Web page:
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How to grow your therapy practice: 4 tips for getting started

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therapist smiling talking client

You’ve spent countless hours learning different approaches to psychotherapy, working toward licensure, and honing your craft. You know the ins and outs of navigating a first session and setting up a course of treatment. But there’s one thing all that schooling and experience probably hasn’t taught you: how to grow your therapy practice as a business.  

If the business and marketing sides of therapy intimidate you, you’re not alone. Staying engaged and happy with your career path may require you to step outside of your comfort zone and learn a few new skills.  

Because at the end of the day, when you have more, you can do more. Try these strategies for growing your practice, expanding your clientele, and increasing your revenue.

Find your focus 

If you’re thinking of branching out into your own private practice, or wondering how to make yourself stand out from clinicians in your current workplace, do some reflection about the clients you most enjoy working with. This list isn’t meant to limit yourself, but rather to establish what client base feels like the best fit for you.  

As you hone in on an area of expertise, consider the following: 

  • What individuals or groups have you been trained to help? 
  • What areas of client treatment do you have the most experience in? 
  • What kinds of clients do you most look forward to seeing?

Keep in mind that many clients seek therapy for a specific issue they want to address. They’re not as interested in seeing a long list of conditions you can treat as they are in seeing that you specialize in what they’re struggling with. Crafting your practice with a targeted message will help you find the clients you’re most likely to click with, enabling you to engage in long-term treatment together. 

In addition to helping you attract the right clients, defining your ideal client will also help you focus your marketing strategy. For example, if you prefer to work with young adults, it’s important to keep in mind that social media advertising is more likely to yield positive results than print advertising.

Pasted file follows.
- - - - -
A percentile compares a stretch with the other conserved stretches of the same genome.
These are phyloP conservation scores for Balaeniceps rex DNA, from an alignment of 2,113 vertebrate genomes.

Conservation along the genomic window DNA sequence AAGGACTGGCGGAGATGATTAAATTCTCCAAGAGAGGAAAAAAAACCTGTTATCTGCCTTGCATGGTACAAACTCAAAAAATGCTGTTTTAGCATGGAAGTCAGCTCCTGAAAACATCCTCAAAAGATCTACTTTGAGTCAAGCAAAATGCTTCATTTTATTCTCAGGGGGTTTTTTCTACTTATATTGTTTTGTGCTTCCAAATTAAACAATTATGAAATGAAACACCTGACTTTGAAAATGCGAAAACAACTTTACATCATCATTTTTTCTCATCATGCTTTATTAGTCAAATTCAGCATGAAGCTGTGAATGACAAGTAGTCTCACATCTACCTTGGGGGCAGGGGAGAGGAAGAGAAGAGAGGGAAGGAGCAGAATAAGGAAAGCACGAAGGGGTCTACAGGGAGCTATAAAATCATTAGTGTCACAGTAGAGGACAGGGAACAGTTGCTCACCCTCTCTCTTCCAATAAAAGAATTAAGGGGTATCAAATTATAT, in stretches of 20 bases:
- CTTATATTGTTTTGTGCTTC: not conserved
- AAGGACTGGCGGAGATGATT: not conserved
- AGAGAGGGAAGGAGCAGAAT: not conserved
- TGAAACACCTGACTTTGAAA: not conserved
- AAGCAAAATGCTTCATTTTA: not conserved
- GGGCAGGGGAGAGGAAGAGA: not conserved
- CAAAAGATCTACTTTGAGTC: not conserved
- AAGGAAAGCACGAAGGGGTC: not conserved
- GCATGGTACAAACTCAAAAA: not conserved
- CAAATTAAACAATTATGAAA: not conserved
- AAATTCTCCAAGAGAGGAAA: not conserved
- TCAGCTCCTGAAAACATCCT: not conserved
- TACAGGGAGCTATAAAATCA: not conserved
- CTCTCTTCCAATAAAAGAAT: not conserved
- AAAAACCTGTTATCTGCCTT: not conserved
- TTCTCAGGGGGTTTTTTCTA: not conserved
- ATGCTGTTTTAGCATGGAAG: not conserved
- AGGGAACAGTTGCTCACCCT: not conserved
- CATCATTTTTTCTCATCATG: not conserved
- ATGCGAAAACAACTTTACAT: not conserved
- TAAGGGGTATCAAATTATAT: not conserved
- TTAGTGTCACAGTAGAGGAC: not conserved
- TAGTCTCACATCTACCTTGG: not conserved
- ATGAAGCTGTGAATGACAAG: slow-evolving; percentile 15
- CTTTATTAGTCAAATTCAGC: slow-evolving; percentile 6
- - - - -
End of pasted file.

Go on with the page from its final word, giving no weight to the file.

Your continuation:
Embrace marketing 

You may have gone to school for psychology rather than business, but that doesn’t mean you should shy away from opportunities to promote yourself.  

A good place to start is by asking yourself where you’d search for your own therapist. Would you look online, ask a friend, talk to your doctor, or do something else entirely? Now, what can you do to include yourself in those channels? 

Some strategies to consider to build your therapy practice include: 

  • Develop your own website and blog
  • Set up professional social media accounts on platforms like Facebook, Instagram, and TikTok
  • Contribute articles to other professional websites, such as 
  • Build a referral network with other professionals in your area (more about this in the next section) 
  • Create a profile in an online therapist directory—while you’re here, why not give ours a try?

Build a referral network 

Doctors, dentists, lawyers, physical therapists, and other professionals often work with clients who could benefit from mental health support. Many people talk to their primary care provider first to express concerns about their mental health. Rather than give their clients a general recommendation to seek counseling, what if their doctor recommended your practice? 

It’s time to get out in the community and meet other professionals. Build connections virtually through a platform like LinkedIn, attend local networking events, and make connections with people in your area—but remember it’s a two-way street. Just as you hope your connections will send referrals to you, you should be able to do so in return when your clients need other kinds of services.  

Establishing relationships with other therapists and clinicians near you is a wise move, too. It may seem counterintuitive, but they aren’t necessarily your business rivals. Perhaps they have expertise in an area you don’t, or they can accept a client’s insurance you’re not set up to process. Being able to refer clients as needed will encourage colleagues to do the same for you, helping build both your practices.  

Ask for help 

Building your own caseload, or even your own private practice, can feel daunting. Fortunately, you don’t have to do it all on your own. Consider reaching out to the following types of professionals as you work to grow your practice: 

  • A financial advisor, who can help you make informed decisions about financing and growing your business
  • A marketing freelancer or agency, who can design a professional website and populate it with SEO-friendly content  
  • A trusted friend or colleague, who can serve as an accountability partner as you work to advance professionally  
  • A therapist of your own, who can help you make sure that while you’re working to grow the reach of your practice, you’re also protecting your own mental health and well-being

Learn from the experts

Want to learn from other licensed professionals about how to build and manage your therapy practice? PESI, the parent company of, offers a vast selection of CE courses, including “Private Practice in a Pandemic & Beyond: How to Stay Focused, Profitable, & Secure” and “How to Run a Successful Telehealth Business: Business Plans, Marketing, Reimbursement, Electronic Records & More.”

About the author

The editorial team at works with the world’s leading clinical experts to bring you accessible, insightful information about mental health topics and trends.